Jose Ramirez Is Turning Into Quite a Bargain for the Indians
En route to appearing in their first World Series since 1997, the Cleveland Indians got production from all over their roster, which included a breakout campaign from third baseman Jose Ramirez. The organization followed that up by signing him to a five year-$26 million extension, with two team options that can push the deal to seven years, $50 million.
Although it's not a huge deal, it was still risky for both sides. Ramirez gets the stability every athlete desires, but also loses out on potentially maximizing his earnings through the arbitration process. Meanwhile, the Indians hitch their wagon to a player with basically one good season under his belt.
So far in 2017, though, the 24-year-old has taken yet another step forward to show that what he did last year was no fluke.
Following a Breakout
Ramirez first landed in the majors as a September call-up in 2013, but didn't start getting significant playing time with Cleveland until 2014. He was far from a great player during his first two big league seasons, but seemed to figure it out in 2016. The below table compares his numbers from 2014-15 to what he did in 2016.
He was a fine, yet unspectacular utility player in those first two seasons, producing a rather poor 76 wRC+ in a just about a full season's worth of plate appearances. Most of that changed in 2016, with significant increases across the board. This included a slight rise in home runs (8 to 11) and a more drastic increase in the number of doubles he hit (24 to 46).
This was an encouraging sequence of events, but it was still risky for the Indians. This was just his first truly productive campaign in the majors, and it included a BABIP that was much different than his recent history. It seemed like it could've been primed for regression, but he's only been better this year.
Through 314 plate appearances, he's already set a career high in home runs (12), while his .323/.379/.561 are all on pace to also be new personal bests. He's done this with a .338 BABIP, which is right in line with what he did in 2016, and he's currently sitting at 3.0 fWAR, which is more than halfway to what he finished with last season.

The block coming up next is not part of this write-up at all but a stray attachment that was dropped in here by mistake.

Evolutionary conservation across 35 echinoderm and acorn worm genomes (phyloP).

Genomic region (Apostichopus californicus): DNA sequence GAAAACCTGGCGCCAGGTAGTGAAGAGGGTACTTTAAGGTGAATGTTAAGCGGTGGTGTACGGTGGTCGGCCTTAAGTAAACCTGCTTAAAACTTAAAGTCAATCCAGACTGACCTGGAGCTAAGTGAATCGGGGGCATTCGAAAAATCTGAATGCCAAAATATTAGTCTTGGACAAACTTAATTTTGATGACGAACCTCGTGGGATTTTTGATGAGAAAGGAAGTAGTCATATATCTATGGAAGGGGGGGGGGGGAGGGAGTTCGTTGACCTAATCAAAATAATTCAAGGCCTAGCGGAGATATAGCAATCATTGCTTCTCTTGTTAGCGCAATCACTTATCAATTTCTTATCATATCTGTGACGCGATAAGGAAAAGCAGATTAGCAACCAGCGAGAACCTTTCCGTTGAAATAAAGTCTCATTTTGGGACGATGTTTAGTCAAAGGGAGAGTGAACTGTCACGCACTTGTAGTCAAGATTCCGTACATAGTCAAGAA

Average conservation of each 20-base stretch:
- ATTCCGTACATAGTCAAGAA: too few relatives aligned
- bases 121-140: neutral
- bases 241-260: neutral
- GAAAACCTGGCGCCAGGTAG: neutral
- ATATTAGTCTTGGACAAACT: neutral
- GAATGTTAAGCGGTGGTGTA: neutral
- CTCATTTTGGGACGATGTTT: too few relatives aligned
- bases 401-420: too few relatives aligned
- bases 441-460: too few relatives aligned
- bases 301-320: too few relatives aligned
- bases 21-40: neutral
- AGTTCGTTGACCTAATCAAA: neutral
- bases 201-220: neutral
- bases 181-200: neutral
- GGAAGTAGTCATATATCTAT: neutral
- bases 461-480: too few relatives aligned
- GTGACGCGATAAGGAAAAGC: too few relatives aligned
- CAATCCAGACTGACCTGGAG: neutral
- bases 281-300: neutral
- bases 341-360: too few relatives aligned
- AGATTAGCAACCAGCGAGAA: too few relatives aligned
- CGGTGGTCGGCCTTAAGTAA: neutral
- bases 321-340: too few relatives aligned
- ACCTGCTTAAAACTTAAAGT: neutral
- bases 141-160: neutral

Furthermore, his 147 wRC+ is one of the best marks among qualified hitters, and first among qualified third basemen. That's right -- he's been better overall at the hot corner than guys like Miguel Sano, Jake Lamb, Nolan Arenado, and Kris Bryant.
He has turned into a bona fide star, and the Indians have done right by banking on his 2016 season.
There is an obvious statistical difference between how the early-career version of Ramirez produced compared to present day, and it didn't come out of nowhere. He isn't walking more than normal (8.3% in '17, 7.4% in career) or striking out any less (12.1% in '17, 11.3% in career), so what's the difference? It's in the contact he makes.
The below table shows how his line-drive rate (LD%), ground-ball rate (GB%) and fly-ball rate (FB%) have changed over the years, along with his quality of contact, which includes soft-hit rate (Soft%), medium-hit rate (Med%), and hard-hit rate (Hard%).
While his hard-hit rate is still on the lower end of the spectrum, he's made great strides since just last year -- after posting a 26.8% mark in 2016, it's currently at 35.8% this season. If we combine that with an increased line-drive rate (which is key for his rising BABIP) and an increase in fly-ball rate (which helps produce more homers), his progression into an above-average hitter makes a ton of sense.
With a strikeout rate as low as his, it's clear he makes a ridiculous amount of contact. That's evidenced by the percentage of balls he makes contact with in the strike zone, which is 91.3% for his career, along with a 5.1% swinging-strike rate for his career. That was already impressive in itself, but he's taken things to the next level because of the improvements he's made in his quality of contact.
It took him a little while to find his footing in the big leagues because he was called up at a young age, too. Ranked as the ninth-best prospect in Cleveland's system in 2013, he hadn't yet celebrated his 22nd birthday before first tasting the majors. His game still had some maturing to do upon landing in Cleveland, which he did as a bench player.
Ramirez simply grew into his offensive game, which he has found since the start of 2016 and has now become an elite option at the hot corner for the Indians.